August has been an extra productive month for the team working with NASA's HiRISE, the camera aboard the Mars Reconnaissance Orbiter. While the orbiter has been releasing images regularly, on the 3rd, NASA released more than 1,000 images, an unusually large haul.
Recently, two factors combined to make this an especially good time to photograph the red planet. Firstly, "every 26 months, the geometry of Earth and Mars offer a sweet spot for data return," Alfred McEwen, the director of the Planetary Image Research Laboratory, told Popular Science. Secondly, July marked Mars' autumnal equinox, giving the orbiter the most complete, fully-lit views of the planet it will get for the rest of the year.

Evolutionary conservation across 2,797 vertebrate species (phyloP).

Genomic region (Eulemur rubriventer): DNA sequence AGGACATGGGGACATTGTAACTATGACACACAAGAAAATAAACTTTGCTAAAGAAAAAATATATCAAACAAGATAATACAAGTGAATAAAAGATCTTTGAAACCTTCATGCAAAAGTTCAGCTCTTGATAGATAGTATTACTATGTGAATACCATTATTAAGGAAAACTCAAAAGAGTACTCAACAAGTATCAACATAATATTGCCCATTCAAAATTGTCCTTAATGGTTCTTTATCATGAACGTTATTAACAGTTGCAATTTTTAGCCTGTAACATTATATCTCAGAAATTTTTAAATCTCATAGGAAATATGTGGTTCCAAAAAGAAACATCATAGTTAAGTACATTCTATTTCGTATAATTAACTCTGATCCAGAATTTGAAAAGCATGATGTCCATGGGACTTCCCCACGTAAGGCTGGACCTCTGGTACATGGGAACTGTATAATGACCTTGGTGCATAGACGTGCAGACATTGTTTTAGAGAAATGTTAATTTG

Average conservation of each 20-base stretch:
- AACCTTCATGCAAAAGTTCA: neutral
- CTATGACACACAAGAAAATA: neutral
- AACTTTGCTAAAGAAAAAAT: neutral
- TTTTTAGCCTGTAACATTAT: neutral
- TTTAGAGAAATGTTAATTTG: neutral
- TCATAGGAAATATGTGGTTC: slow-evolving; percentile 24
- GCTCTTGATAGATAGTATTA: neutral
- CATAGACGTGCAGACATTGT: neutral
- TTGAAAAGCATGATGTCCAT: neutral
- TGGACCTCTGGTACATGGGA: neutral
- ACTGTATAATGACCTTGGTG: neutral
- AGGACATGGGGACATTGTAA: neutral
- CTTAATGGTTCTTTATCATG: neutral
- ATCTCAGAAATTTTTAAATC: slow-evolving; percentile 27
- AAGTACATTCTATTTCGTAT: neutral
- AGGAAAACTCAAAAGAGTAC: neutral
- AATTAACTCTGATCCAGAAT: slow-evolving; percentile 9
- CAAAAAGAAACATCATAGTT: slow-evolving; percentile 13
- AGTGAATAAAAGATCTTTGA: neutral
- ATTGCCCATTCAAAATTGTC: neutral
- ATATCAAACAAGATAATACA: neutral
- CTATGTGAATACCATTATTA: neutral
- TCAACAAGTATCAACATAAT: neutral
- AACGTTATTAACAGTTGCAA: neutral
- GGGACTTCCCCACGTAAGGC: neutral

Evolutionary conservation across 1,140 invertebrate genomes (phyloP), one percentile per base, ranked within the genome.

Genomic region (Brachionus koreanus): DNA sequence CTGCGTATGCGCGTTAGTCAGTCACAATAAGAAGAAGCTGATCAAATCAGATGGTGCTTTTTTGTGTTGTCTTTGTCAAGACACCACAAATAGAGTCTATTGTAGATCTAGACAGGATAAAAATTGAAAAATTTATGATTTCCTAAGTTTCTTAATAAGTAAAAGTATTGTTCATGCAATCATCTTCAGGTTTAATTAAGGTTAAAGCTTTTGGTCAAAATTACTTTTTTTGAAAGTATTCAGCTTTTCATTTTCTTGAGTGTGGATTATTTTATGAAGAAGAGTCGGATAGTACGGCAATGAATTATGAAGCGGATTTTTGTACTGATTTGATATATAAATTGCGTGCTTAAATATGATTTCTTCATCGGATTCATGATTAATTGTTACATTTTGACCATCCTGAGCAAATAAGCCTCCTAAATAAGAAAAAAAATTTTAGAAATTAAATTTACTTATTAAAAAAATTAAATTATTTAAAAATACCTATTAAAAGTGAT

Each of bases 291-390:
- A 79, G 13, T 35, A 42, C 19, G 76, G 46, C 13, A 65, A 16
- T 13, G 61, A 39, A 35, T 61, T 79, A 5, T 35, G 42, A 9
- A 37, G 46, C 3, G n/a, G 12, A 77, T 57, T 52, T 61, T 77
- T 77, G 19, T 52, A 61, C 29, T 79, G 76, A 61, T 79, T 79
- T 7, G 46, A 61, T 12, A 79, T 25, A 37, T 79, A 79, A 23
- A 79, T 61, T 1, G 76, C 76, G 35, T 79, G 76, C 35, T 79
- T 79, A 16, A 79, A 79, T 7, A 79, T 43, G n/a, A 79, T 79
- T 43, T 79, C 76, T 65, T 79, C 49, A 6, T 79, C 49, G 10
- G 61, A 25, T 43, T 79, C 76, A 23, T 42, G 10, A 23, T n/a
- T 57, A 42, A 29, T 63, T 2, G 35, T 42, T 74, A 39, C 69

The HiRISE is the highest-resolution camera to be carried aboard an orbiter, allowing scientists to view the structures of Mars' surface in detail—objects as small as one meter in length can be distinguished. The camera operates in visible wavelengths, the same as human eyes, but can also capture near-infrared wavelengths to obtain information on the mineral groups present. The resulting images are false color images, not the color human eyes would see on Mars, but processed to reveal distinctions between different materials and textures on the surface.